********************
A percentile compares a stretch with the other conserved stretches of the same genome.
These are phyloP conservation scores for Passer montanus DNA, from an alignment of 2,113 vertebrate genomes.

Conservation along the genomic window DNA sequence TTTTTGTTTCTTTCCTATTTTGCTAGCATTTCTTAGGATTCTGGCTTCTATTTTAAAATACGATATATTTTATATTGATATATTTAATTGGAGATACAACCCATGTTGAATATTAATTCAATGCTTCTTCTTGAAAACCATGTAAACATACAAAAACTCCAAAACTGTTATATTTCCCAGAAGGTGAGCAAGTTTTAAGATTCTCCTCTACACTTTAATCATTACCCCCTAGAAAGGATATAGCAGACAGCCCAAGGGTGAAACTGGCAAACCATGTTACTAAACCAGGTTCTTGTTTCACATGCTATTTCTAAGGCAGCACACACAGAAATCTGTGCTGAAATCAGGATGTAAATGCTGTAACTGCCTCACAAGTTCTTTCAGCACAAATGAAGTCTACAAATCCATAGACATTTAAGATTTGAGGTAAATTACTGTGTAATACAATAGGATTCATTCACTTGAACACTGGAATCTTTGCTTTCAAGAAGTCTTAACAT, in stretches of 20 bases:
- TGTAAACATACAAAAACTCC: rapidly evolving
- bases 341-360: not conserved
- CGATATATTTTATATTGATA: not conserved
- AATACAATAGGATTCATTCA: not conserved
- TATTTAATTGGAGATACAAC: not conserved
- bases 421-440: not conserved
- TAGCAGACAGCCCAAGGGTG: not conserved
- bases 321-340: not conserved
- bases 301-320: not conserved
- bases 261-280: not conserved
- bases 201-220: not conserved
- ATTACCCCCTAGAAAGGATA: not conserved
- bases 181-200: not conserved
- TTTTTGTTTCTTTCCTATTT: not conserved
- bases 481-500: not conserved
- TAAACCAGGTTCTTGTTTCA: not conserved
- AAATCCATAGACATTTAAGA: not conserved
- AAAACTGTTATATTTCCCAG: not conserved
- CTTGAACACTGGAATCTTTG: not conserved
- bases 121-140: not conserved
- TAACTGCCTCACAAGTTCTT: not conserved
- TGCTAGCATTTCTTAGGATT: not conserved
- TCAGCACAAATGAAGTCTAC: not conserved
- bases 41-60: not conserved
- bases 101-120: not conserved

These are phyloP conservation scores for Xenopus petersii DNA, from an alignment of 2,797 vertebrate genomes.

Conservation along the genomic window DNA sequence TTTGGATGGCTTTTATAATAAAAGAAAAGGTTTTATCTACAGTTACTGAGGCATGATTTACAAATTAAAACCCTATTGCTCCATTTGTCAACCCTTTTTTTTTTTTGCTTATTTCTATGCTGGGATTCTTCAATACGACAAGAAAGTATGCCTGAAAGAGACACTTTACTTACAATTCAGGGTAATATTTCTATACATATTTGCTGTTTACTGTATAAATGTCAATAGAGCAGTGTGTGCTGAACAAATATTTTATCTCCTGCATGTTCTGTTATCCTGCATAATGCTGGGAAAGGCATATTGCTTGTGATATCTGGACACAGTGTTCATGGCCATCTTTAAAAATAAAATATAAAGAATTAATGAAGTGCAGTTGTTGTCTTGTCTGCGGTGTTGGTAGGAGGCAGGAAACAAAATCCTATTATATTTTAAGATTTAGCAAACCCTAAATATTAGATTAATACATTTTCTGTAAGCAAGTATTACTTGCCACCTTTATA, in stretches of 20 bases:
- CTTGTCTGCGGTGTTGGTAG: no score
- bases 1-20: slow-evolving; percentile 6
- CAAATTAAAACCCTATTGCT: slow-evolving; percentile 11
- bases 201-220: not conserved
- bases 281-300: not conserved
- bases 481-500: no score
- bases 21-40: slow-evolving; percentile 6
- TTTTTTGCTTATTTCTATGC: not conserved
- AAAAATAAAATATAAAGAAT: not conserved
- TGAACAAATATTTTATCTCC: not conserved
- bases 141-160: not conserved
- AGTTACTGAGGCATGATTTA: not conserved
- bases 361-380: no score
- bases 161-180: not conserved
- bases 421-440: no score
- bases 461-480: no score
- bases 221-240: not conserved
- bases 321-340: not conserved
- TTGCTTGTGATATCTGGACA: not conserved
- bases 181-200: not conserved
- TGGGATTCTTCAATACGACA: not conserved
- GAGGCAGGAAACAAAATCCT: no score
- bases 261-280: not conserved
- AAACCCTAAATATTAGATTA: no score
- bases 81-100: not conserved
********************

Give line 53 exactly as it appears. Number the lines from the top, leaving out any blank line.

- bases 261-280: not conserved